Friday, January 22, 2010
Updated: January 23, 6:13 PM ET
Vetting the top dogs through Week 1
MELBOURNE, Australia -- So far, so good for the No. 1s at the Australian Open.
After surviving a scare in the first round, Roger Federer eased past his next two opponents and must like his chances in the fourth round. Serena Williams, meanwhile, not averse to a hiccup or two in the early rounds, appears completely focused, not conceding a set.
Some tennis fans must have been alarmed when Federer dropped a set and came within a whisker of being taken to five or, worse, losing to heavy-hitting Igor Andreev in the first round. But Federer got a tough draw, similar to Wimbledon 2006, when Frenchman Richard Gasquet showed up on the opening Monday. Andreev is the caliber of player Federer normally meets in the third round, not Saturday's victim, Spanish clay-courter Albert Montanes.
Although Federer's days of winning 11 or 12 tournaments a season are gone -- which he acknowledges -- and the field is getting closer, he's still the man to beat here. Nikolay Davydenko, getting more entertaining every week, possesses the game to win a major and probably deserves to net one, but should the Russian encounter Federer in the quarterfinals, as expected, the Swiss won't lose.
Beating a 15-time Grand Slam champion over three sets is one thing. Pulling it off at a major is quite another.
Fed knows the drill.
He also got the rub of the green, as if he needs it, with U.S. Open champion Juan Martin del Potro, the persistent Andy Roddick and Andy Murray, hoping to finally win a big one in 2010, all in the opposite half, along with -- of course -- Rafael Nadal. Twenty-three straight Grand Slam semifinals it is.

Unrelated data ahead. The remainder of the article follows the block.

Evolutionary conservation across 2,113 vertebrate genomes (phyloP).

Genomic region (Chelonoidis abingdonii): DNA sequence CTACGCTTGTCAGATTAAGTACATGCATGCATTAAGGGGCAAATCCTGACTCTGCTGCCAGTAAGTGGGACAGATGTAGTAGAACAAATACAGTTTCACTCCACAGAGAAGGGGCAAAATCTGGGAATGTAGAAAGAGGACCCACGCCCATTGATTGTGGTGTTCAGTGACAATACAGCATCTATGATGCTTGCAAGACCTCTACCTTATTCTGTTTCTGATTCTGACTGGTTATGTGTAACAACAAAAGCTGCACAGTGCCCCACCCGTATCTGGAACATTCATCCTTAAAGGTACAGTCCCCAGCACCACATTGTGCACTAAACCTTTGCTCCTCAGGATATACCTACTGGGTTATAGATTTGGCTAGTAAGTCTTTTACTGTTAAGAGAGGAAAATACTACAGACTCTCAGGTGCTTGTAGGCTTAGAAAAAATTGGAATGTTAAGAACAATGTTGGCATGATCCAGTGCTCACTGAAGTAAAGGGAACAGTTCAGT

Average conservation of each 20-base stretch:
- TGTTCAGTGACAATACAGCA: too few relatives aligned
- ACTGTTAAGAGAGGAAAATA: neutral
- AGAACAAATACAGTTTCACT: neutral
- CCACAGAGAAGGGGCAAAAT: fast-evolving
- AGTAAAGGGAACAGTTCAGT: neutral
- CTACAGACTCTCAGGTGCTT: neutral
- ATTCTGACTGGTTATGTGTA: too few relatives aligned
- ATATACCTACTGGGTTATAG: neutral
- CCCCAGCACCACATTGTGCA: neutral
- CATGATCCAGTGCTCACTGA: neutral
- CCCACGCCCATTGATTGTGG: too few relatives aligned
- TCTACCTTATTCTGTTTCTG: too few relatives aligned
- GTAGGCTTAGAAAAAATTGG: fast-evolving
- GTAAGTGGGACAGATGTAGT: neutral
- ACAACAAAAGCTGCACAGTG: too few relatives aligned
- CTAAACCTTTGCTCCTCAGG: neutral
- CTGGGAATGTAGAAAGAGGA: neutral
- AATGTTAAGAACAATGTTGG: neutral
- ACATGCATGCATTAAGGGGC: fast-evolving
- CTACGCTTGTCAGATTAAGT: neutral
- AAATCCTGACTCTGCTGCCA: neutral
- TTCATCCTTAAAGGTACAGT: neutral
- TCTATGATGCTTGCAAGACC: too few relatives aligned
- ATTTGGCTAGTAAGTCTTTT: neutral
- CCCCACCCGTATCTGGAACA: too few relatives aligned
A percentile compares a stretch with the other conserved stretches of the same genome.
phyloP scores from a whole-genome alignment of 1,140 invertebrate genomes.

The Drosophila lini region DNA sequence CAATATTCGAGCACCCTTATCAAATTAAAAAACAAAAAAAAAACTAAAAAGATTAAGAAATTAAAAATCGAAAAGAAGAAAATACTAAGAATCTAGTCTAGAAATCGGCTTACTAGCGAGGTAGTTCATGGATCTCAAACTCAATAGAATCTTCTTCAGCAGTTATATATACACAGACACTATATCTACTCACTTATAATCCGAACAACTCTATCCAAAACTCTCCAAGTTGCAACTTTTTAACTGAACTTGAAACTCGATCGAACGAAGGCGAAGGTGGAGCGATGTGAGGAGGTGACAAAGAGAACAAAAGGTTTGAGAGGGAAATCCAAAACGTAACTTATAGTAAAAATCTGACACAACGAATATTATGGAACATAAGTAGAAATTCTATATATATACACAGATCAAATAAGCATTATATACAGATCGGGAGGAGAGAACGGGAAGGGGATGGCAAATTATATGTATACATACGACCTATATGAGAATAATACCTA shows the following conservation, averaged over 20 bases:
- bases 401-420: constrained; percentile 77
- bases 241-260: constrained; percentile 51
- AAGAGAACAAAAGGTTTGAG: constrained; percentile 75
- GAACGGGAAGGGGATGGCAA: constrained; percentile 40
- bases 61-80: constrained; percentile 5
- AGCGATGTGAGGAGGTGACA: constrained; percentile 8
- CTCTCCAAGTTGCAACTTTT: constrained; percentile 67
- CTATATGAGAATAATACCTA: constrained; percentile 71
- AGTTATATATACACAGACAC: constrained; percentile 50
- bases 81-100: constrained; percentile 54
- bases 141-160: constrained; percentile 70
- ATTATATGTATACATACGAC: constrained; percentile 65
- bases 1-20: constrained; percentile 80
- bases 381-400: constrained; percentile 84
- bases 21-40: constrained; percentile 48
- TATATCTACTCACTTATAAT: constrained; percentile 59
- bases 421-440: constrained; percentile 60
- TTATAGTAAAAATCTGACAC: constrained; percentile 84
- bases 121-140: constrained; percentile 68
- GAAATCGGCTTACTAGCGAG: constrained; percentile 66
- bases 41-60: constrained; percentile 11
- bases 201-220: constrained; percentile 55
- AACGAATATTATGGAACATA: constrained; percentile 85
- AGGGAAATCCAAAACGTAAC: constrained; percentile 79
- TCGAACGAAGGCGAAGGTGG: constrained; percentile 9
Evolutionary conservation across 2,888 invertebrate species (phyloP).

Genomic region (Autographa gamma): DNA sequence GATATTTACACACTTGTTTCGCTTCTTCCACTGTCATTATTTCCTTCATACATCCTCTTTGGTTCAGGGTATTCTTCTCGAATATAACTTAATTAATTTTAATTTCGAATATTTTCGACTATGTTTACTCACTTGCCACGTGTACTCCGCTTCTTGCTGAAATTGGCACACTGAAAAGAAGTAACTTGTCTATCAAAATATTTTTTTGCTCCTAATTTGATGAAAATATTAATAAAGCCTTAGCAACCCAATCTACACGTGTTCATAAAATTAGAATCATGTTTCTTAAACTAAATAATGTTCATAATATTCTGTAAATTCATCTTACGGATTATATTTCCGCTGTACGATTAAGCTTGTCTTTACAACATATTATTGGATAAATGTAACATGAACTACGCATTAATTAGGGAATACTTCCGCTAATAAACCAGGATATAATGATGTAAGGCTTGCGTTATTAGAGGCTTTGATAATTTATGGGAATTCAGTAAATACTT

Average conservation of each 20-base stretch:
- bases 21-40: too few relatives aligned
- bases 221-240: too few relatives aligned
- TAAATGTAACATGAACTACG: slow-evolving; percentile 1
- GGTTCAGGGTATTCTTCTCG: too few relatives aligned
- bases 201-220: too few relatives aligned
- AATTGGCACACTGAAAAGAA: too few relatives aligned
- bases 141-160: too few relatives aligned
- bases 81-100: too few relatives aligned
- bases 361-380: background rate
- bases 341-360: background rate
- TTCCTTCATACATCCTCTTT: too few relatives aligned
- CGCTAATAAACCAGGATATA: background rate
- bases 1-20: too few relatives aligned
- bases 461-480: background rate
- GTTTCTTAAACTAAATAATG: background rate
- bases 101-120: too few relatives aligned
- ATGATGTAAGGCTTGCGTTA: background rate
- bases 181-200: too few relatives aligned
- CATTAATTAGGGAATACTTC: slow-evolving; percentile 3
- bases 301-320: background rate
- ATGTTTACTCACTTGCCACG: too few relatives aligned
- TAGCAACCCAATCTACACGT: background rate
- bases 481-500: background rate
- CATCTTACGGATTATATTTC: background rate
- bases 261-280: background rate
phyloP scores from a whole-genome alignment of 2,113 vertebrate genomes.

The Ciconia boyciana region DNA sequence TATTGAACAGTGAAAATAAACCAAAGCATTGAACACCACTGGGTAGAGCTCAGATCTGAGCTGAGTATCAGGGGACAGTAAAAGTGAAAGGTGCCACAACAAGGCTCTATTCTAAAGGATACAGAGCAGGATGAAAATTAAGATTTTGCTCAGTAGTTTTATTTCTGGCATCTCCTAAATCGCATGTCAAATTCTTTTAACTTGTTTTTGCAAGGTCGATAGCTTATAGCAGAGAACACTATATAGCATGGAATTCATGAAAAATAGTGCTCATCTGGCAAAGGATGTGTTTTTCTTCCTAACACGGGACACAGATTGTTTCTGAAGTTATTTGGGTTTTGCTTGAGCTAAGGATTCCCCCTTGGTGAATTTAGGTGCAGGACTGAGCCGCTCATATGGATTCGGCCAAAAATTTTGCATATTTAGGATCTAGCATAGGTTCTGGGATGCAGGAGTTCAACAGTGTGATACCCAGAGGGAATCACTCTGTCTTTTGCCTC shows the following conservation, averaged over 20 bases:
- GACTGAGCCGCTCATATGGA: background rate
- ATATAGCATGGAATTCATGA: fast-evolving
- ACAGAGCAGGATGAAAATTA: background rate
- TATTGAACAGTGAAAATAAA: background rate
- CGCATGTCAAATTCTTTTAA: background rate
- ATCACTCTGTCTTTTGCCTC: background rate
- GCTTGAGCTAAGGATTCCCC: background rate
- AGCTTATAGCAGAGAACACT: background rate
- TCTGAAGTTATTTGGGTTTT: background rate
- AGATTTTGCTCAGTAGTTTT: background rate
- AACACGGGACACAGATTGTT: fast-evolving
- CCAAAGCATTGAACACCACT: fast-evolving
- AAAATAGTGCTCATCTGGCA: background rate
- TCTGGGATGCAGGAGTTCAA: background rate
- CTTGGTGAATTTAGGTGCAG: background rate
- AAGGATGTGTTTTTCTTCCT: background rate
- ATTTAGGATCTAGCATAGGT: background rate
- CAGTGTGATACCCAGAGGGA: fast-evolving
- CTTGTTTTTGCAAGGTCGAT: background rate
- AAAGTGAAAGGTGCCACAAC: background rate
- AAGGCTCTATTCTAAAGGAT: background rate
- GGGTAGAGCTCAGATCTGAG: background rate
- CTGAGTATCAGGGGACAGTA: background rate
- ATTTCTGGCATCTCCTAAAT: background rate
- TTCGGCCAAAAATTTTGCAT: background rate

"After [Andreev], I was able to come through comfortable in the next two rounds," Federer told reporters. "I feel like I'm obviously fresh and ready to take on the bigger names. Obviously, you'll elevate your game gradually as the opponents get harder."
Now, no one expected Williams to exit early, since she avoided the unseeded Justine Henin and similar danger in the draw. And Serena never loses in the first round of Grand Slams.
A gimpy leg, though, might have suggested the 11-time Grand Slam champion would struggle. Instead, she has pummeled a promising Pole (Urszula Radwanska), a Czech who has beaten a world No. 1 (Petra Kvitova) and a talented Spaniard who knocked off sister Venus at the Australian Open last year (Carla Suarez Navarro).
"I think she's looked great," U.S. Fed Cup captain and ESPN analyst Mary Joe Fernandez said. "She's been very sharp early on. Usually the first week you see a little more vulnerability. She's looked good on serve, return, and she's moving well."
Henin and Kim Clijsters were Williams' biggest threats heading into the tournament. Clijsters -- who had Williams beat at Flushing Meadows well before the latter made it official by threatening a line judge -- is gone, and Henin is creaking. Any sort of extended match for Henin in the fourth round against Yanina Wickmayer and it's hard to envision the seven-time Grand Slam champion's body holding up.
Already at a disadvantage due to her small frame, unlike Clijsters, almost two years out of the game means Henin isn't used to the rigors of a Grand Slam fortnight.
Unless Venus surfaces in the semifinals, Williams picks up a fifth Australian Open title.